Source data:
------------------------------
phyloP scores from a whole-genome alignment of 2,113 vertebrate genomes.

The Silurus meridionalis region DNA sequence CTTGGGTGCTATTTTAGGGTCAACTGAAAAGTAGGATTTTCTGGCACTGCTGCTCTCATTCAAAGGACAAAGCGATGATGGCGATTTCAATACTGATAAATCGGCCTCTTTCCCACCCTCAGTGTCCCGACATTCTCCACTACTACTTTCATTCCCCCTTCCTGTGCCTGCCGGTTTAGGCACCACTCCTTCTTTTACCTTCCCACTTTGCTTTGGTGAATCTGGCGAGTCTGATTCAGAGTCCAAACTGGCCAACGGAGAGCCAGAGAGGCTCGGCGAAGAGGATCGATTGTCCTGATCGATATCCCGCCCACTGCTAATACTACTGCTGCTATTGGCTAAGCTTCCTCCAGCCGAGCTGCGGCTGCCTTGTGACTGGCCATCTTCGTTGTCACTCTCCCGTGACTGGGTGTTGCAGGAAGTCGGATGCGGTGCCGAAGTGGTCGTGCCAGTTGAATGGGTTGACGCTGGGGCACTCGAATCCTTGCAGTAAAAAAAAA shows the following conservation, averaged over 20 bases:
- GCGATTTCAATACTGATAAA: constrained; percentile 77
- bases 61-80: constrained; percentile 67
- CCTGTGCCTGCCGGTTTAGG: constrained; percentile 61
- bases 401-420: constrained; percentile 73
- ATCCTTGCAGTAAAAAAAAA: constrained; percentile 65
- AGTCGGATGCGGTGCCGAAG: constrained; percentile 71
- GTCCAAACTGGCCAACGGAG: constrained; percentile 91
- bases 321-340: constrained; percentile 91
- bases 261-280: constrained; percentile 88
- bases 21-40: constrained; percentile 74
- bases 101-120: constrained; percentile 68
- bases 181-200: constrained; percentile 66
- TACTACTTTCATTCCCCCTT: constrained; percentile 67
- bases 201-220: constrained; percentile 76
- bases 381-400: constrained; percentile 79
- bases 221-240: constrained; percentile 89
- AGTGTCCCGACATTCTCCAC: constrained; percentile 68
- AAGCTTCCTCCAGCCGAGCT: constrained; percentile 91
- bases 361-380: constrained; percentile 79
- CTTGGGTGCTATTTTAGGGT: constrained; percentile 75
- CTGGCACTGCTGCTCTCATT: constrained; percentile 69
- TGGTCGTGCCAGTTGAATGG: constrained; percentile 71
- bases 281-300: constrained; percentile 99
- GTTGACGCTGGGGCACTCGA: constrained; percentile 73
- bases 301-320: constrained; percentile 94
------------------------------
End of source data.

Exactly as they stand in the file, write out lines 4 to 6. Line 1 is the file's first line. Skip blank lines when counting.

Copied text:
- bases 61-80: constrained; percentile 67
- CCTGTGCCTGCCGGTTTAGG: constrained; percentile 61
- bases 401-420: constrained; percentile 73